Nation - Alabama Court justice criticized on gambling role Judge was once lawyer for owner of gambling complex

By Phillip Rawls

Associated Press Writer

MONTGOMERY, Ala. (AP) -- Representatives of two closed casinos are complaining that Alabama Supreme Court Justice Glenn Murdock joined in key decisions about electronic bingo without disclosing that he once represented an owner of Greenetrack, home to one of Alabama's closed casinos.

The president of Greenetrack and a lawyer for VictoryLand say Murdock's role raises serious ethical questions, but Murdock says no one ever asked him to step aside from any case.

Murdock was a lawyer in the late 1990s for the Greene County Commission, which is one of the owners of the Greenetrack gambling complex in Eutaw. Murdock's wide-ranging duties included advising the commission on gambling-related issues that could affect the county's revenue from Greenetrack.

The commission decided to change lawyers in 1999, and Greene County voters approved bingo for the county in 2003. Electronic bingo machines appeared at the track after that, but they have been shut down since the Supreme Court cleared the way for a raid July 1.

Murdock said Tuesday none of the legal matters he worked on for the county "have been at issue in any case in which I have participated as a member of this court."

Murdock's role was first reported by the Press-Register in Mobile.

Greenetrack President Nat Winn said Murdock has sided against gambling interests in Supreme Court rulings because he is seeking revenge for losing a client.

"Greenetrack and Greene County will do everything possible to make certain our rights are fully protected and Glenn Murdock is held accountable for his unprofessional and unethical behavior," Winn said.

Mark White, attorney for VictoryLand casino in Shorter, said he had not known about Murdock's past legal work.

"All Alabamians should wonder why any member of our highest court can be allowed to follow such seemingly low standards," said White, a former president of the Alabama State Bar.

Murdock said Tuesday his representation of the County Commission was public record for anyone to see. He said he has no personal bias stemming from his past legal work.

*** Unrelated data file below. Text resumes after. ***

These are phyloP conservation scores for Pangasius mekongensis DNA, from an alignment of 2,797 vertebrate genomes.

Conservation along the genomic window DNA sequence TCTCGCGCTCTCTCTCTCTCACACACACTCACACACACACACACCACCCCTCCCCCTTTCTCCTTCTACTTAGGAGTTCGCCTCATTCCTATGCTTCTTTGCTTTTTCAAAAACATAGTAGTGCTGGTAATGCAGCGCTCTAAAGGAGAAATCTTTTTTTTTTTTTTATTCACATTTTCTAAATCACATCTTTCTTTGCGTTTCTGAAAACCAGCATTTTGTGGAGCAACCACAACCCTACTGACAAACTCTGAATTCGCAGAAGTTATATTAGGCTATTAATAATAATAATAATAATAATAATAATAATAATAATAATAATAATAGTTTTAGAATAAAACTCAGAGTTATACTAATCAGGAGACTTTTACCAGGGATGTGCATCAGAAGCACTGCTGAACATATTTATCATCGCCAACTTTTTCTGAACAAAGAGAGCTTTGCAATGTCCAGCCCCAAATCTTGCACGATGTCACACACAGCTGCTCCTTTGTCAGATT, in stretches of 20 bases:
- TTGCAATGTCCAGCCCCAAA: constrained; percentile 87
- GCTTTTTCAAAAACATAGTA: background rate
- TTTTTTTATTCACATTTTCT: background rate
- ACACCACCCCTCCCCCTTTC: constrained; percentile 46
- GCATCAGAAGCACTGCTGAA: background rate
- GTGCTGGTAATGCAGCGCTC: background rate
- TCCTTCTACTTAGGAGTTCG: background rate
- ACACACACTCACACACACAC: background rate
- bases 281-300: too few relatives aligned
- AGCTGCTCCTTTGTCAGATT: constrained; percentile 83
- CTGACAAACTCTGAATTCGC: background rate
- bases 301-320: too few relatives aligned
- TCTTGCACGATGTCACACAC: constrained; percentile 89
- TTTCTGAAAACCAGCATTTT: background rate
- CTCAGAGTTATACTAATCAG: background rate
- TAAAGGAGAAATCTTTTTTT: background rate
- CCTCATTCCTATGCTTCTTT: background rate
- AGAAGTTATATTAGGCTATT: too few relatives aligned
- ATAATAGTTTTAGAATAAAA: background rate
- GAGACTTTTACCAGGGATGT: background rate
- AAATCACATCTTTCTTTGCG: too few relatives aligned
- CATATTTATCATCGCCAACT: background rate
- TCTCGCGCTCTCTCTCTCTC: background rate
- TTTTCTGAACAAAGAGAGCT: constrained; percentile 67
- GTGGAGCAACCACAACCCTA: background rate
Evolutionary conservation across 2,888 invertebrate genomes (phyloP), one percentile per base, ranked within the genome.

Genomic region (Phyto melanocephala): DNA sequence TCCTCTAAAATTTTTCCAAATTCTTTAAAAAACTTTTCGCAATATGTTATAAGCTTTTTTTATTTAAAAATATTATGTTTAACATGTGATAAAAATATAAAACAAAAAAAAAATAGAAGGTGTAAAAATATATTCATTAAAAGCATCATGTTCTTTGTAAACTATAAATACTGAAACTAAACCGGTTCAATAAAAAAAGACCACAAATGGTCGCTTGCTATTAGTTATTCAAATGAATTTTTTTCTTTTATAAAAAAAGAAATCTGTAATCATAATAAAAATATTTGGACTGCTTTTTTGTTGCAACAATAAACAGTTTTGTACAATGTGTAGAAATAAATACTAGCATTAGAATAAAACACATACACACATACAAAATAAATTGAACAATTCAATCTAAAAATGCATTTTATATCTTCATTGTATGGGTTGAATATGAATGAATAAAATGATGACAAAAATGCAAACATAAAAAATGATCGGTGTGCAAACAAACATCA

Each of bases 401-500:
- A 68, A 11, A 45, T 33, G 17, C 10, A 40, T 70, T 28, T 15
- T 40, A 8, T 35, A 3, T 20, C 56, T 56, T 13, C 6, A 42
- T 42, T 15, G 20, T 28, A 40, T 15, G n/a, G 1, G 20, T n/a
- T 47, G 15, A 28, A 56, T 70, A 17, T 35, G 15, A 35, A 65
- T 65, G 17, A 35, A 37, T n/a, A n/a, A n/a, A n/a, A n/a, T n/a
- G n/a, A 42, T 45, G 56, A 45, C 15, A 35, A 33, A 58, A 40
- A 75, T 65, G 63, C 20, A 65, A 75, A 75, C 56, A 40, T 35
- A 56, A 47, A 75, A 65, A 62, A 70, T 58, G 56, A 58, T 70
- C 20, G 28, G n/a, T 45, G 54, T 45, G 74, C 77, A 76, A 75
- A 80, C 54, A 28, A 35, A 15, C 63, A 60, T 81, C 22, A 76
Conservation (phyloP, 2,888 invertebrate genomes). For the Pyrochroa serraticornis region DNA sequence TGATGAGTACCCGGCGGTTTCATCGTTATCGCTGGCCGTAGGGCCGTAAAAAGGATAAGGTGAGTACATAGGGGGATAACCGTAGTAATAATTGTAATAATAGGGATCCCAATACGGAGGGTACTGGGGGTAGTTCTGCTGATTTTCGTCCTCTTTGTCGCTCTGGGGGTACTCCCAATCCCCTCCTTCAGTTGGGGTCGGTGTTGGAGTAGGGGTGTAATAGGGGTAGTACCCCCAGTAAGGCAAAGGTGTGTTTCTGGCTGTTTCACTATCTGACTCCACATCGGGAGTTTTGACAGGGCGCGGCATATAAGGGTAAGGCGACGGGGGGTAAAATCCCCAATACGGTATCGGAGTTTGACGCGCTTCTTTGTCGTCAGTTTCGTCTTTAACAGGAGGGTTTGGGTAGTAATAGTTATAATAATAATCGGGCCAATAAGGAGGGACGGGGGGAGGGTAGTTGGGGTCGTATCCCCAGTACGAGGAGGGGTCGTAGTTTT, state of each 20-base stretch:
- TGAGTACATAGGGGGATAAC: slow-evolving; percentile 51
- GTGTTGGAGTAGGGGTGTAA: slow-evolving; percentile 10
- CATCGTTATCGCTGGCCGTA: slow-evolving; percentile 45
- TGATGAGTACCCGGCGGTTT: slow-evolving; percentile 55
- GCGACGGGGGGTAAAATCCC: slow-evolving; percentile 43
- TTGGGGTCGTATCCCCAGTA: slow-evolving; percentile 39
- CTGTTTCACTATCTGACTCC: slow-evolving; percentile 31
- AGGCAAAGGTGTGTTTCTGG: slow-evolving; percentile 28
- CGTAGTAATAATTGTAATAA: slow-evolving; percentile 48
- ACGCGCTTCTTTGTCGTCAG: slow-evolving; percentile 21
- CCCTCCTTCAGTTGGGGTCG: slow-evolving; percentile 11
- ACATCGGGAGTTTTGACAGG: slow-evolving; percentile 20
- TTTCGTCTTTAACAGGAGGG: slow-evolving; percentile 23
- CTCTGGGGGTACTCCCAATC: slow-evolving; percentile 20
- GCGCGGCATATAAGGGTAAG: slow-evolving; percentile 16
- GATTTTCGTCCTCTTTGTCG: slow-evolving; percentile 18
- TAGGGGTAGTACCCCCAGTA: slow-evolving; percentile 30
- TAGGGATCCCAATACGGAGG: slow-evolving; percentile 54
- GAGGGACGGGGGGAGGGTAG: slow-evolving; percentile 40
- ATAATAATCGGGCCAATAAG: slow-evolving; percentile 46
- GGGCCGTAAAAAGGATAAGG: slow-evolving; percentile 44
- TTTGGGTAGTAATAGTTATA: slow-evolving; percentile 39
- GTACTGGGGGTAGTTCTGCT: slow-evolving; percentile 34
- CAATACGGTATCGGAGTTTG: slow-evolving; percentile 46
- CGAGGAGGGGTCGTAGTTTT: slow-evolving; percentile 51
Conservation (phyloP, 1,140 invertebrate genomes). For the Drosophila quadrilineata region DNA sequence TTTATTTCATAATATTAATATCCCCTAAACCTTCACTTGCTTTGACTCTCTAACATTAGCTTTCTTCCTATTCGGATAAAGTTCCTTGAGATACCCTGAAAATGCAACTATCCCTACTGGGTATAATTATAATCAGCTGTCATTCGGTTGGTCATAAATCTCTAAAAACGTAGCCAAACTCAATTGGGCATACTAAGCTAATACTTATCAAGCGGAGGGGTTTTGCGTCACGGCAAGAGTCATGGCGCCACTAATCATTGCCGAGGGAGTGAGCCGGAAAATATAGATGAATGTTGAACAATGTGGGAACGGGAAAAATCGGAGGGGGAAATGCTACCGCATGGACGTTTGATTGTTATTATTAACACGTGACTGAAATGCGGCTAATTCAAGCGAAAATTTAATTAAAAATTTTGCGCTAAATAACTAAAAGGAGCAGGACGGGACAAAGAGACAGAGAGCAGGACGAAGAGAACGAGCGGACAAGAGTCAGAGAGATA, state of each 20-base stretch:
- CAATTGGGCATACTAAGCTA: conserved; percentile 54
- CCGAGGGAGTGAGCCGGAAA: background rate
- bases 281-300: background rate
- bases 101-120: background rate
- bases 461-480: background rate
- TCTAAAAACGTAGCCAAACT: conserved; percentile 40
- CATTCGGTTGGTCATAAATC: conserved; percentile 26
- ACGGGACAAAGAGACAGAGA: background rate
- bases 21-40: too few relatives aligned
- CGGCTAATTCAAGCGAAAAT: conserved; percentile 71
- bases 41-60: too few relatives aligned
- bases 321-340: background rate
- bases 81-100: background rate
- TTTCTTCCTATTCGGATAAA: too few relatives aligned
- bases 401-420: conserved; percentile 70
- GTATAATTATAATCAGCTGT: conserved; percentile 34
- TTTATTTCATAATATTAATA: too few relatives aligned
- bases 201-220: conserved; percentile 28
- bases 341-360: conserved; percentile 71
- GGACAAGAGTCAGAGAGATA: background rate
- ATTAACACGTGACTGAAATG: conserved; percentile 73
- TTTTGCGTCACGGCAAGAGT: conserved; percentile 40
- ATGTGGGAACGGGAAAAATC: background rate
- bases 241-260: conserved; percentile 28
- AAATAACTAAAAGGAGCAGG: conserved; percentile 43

Murdock's critics released a letter he sent the County Commission that talks about his legal projects for the county, including "our work on video gambling legislation."

Murdock said the commission asked him to review a bill in the Legislature in 1999 that would have allowed electronic gambling machines in Alabama, but he had no role in writing it or any other bill involving video gambling. The bill died.

John Tyson, commander of the Governor's Task Force on Illegal Gambling, said Winn and others involved with Greenetrack have known about Murdock's role for 12 years, but only raised it after the Supreme Court ruled against them on July 1. He said Tuesday they waited too long and waived any right to pursue it.

Winn said no one recalled Murdock's legal work until recently.

"To those who say we should have remembered sooner that lawyer Murdock played a central role establishing legal electronic gaming at Greenetrack, I say, shame on Justice Murdock for not being open and honest," Winn said Sunday.

The state's ethical rules for judges say they should step aside from cases where their impartiality might be reasonably questioned.

Tyson and Gov. Bob Riley view electronic bingo machines as illegal slots. The task force and court rulings have succeeded in closing all electronic bingo casinos in Alabama except the three operated by the Poarch Band of Creek Indians. Those are regulated by the federal government rather than the state government.

Murdock was elected to the Alabama Court of Civil Appeals in 2000 and the Supreme Court in 2006. At the Supreme Court, he has participated in several rulings that the governor's task force has won. In May, he wrote an unanimous decision that said Attorney General Troy King could not take over the task force.

On Friday, Murdock participated in an order that cleared the way for the task force to try to raid the closed VictoryLand casino. No raid has occurred so far.

Published: Thu, Sep 9, 2010